The Maltese Falcon

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No one hard-boils glamor like Humphrey Bogart. And here in the inauguration of his peremptory charm, first-time director John Huston gives film noir the slanted shadows to match the ones under Bogart’s eyes. Raymond Chandler slashed it with rain before sticking its romance in the cold corner pocket, like Dashiell Hammett (who pens the book Huston adapts), a man of mean streets and smoky rooms, of loose broads and heroes who charge by the hour. Huston gets it. He gives a hard-drinking city its cool hilarity, that crease-faced ire of Bogart turning whiskey glasses to dust in a fit of rage, storming out, and grinning in the hall, too pleased with himself. He gives it the broken bottle dreams that would pass to Rick Blaine. He’s no story, all character. If he doesn’t make the first noir, he makes the first that knows itself.

Approaching the film now, you can tell it was too new to click with the cult of happy endings and knights in shining ardor. “A story as explosive as his blazing automatics,” the poster reads, picturing the seminal private eye of the movies firing a couple off into the pastel border, not knowing (or caring to) that Sam Spade doesn’t carry a gun. “I don’t like them much,” Spade says with measured breath, gruff as his name. He’s no pacifist. He’ll whip effeminate art dealer Joel Cairo (Peter Lorre) for sticking him up, for carrying a scented kerchief, or maybe just because he doesn’t like him much. No—he doesn’t carry a gun because they muddle things up, confuse the issue, leave less time for talking. Spade himself seems to know more about movies than most viewers. That poster shows how right he was even then.

The poster’s like that because it’s what people expected and thought they understood (or what marketers assumed they did). Brigid O’Shaughnessy begs Spade’s services and the signs of romance start fluttering, but something’s not quite right. “You’re good, real good,” Spade says as she avoids a telling question by shuffling a cigarette case and pacing the room. “I deserve that,” she says. Mary Astor gives Brigid (or Ruth or whatever her real name is) a secret greed completely without romance, chillingly immodest. No skirts fly in Huston’s steamy yet sexless love-grind between thieves and liars. Yet the words “I love you” are said exactly one time. Something happens in the shoot-from-the-hip streets beneath the grim windows and the spectral lamp glow subbing for the moon, something that approximates love in a cloying world of ruthless men penned up in the dreams they’re too street-savvy to believe in. We just never see it.

It happens around a pivotal artifact, a black falcon statue encrusted with Crusader’s jewels, widely rumored but rarely seen. If you follow Spade’s progress in understanding and seeking out the bird, you come as near to a story in “The Maltese Falcon” as you’re likely to get. But it’s never really about treasure, and the twice-told tale of the falcon’s history is the foil on our expectation that it’ll get around to it. Really, the statue’s a point on the horizon of a film purely about character. Huston makes a ghetto of barbed rhetoric and booze-crossed lovers. He makes it about their linguistic affairs in back rooms, tongues sharpened, eyes smoldered like reefer glow. He pares us down to size before the largeness of Kasper Gutman (Sydney Greenstreet), who booms over Spade’s cut-corner rhetoric and spritely entrepreneurship while his bulb-eyed henchman fumes in the corner. Gutman’s so delighted by his intriguing new playmate that he gets shiny with amusement, planetary before Huston’s intimate, unflattering lens.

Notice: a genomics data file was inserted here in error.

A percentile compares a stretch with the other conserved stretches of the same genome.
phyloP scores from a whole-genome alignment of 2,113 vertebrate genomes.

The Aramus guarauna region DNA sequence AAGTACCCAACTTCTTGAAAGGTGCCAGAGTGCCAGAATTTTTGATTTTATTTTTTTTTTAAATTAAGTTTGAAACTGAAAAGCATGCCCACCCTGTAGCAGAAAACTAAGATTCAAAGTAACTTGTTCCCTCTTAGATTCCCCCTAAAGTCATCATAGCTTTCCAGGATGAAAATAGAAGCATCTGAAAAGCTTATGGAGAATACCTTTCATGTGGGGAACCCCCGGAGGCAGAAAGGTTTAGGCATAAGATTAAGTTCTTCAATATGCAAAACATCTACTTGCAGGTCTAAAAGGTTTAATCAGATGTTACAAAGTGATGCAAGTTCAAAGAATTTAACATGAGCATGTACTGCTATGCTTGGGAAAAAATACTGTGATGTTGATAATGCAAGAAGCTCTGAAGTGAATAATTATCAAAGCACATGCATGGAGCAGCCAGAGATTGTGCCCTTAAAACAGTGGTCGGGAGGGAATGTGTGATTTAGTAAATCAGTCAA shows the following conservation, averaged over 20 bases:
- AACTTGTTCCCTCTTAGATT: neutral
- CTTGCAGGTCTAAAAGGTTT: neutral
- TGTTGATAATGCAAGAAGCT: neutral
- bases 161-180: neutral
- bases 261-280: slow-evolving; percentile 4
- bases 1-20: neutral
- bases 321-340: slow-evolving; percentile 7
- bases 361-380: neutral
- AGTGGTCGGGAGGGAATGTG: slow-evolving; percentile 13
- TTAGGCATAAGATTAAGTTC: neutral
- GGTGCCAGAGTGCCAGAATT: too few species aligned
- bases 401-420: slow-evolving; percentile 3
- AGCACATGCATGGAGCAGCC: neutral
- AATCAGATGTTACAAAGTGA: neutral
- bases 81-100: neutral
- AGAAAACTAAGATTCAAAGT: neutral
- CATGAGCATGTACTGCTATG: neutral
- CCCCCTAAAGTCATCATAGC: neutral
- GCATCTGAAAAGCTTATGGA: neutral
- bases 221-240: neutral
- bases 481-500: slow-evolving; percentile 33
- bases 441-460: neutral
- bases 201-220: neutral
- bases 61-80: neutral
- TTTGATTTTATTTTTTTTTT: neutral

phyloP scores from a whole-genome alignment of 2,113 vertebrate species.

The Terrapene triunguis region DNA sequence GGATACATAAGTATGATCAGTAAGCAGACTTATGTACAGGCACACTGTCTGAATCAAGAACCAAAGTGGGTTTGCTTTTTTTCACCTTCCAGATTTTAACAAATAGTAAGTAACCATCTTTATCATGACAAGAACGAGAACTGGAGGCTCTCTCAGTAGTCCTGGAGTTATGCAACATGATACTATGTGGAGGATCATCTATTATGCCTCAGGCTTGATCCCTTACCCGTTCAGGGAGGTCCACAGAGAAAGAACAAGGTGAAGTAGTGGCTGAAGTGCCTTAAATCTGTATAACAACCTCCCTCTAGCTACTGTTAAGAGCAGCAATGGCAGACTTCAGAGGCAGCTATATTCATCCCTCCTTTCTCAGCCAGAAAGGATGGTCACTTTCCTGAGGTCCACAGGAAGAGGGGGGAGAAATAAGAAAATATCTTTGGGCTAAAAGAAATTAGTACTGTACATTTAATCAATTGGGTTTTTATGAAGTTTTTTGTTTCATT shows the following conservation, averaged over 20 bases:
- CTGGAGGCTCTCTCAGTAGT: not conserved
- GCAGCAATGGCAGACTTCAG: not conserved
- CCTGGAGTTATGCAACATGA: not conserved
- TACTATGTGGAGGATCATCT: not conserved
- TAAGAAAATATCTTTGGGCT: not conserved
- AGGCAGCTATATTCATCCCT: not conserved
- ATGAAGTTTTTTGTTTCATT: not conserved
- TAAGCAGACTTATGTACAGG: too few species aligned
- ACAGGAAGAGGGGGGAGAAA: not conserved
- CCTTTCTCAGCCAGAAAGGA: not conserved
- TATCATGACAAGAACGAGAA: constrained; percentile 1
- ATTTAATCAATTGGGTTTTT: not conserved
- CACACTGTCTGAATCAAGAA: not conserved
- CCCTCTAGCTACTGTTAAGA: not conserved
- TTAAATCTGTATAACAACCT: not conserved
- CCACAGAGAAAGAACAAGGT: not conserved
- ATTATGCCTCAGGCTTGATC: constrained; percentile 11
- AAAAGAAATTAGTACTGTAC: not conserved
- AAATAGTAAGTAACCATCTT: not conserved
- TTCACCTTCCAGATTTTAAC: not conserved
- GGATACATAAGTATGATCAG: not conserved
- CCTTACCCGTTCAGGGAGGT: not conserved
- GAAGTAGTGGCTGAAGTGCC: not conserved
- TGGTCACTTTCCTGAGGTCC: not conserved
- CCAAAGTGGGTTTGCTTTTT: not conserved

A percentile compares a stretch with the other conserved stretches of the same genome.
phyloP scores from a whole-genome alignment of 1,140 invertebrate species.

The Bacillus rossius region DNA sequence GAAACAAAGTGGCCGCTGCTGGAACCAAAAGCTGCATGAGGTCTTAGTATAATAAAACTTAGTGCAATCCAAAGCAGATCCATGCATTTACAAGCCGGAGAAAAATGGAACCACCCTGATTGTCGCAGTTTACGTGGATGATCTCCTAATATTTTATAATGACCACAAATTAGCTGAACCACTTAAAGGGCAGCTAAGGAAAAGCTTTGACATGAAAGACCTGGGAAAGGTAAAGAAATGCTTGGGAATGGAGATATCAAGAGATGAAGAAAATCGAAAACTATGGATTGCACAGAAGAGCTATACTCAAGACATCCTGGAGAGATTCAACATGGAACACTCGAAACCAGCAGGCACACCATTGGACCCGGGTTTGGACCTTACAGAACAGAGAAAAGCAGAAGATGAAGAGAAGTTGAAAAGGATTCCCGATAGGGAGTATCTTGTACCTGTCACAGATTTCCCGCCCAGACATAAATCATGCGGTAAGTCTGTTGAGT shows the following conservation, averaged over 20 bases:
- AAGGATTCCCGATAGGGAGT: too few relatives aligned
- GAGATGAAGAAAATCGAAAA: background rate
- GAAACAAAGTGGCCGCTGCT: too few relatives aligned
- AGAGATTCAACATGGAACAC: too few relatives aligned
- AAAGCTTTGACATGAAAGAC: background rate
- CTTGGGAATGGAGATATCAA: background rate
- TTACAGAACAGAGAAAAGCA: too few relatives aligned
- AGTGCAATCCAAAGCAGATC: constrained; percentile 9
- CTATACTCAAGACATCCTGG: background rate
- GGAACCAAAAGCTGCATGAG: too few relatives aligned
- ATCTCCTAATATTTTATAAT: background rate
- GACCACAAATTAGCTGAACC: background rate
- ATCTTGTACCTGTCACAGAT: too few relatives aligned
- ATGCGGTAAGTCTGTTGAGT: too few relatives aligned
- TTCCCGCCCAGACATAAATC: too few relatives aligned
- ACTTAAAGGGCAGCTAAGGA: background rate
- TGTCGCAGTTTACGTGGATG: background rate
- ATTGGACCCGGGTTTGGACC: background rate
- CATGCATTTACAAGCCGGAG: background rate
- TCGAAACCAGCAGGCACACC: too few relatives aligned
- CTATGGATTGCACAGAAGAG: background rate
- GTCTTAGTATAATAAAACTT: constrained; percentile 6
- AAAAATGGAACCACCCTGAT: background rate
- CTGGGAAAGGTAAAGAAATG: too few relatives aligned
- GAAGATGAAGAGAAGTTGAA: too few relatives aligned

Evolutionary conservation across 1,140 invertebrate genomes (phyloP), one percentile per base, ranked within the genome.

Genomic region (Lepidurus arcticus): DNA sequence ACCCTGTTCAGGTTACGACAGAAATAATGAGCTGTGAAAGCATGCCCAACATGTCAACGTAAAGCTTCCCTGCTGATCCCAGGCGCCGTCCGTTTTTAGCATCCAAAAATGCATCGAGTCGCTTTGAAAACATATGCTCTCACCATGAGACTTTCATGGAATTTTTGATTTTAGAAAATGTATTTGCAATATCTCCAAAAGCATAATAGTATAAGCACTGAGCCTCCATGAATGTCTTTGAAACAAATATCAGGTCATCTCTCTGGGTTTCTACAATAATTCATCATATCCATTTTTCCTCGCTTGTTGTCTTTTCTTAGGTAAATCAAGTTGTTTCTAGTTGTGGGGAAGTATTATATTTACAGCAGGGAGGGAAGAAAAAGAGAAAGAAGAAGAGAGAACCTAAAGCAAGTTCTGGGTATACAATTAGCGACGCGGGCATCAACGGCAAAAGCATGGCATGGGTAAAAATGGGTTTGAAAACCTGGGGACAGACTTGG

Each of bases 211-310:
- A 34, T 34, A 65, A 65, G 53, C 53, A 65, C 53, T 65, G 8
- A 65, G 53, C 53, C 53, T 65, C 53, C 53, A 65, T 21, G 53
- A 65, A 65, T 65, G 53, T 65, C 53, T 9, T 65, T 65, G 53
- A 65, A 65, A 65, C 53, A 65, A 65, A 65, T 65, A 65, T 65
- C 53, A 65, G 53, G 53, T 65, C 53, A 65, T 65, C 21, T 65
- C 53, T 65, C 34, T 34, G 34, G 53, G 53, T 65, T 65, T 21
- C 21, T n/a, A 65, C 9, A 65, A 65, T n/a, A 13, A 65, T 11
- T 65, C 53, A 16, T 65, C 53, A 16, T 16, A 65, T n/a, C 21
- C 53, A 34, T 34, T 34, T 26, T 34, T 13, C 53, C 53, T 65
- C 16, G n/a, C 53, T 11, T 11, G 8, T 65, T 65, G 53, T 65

Spade leans into this imposing figure and shunts him with a plume of smoke. He play-acts as the hot-tempered boy and grins over it because the Fat Man wants treasure and men after treasure always get cornered by men after truth. And Spade is his own truth. Even as his partner dies he takes it as inevitable, kisses his widow and next leaves her to dry. Sure, he shows concern for the murder, but he doesn’t take the case for vengeance, not even as a courtesy. He’s just supposed to do something about it. “Fair enough,” he says at one point. Fair enough is how Spade does everything.

Bogart’s the usher of a new filmic age, the first of the anti-men scowling in their streets, for whom taking a broad by the arm is rough stuff and a kiss is worse than a bullet wound. Huston meets the British on their own baize battlefield, and from Reed and Hitchcock wrests the man of mystery back onto native American streets. He and cinematographer Arthur Edeson hue their cinema with dusk, shoot shadows with the hard-lined grace of a graphic novel, leave the ceilings in, take the audience through long, cloying shots, room-to-room with urgent men whose business is death and truth and, only occasionally, love.

In Spade we find the perennial dark hero, the guy with toughness stitching up all the broken promises and empty bottles. Here’s the lusty dame with her own agenda. Here’s the story-less plot of dialogic violence. An occasional fit of rage in the leery streets. A villain like a plaster figure of deadly sins. A love like gods circling-never-touching in a fresco. A night capped by the hardest goodbye of the movies.

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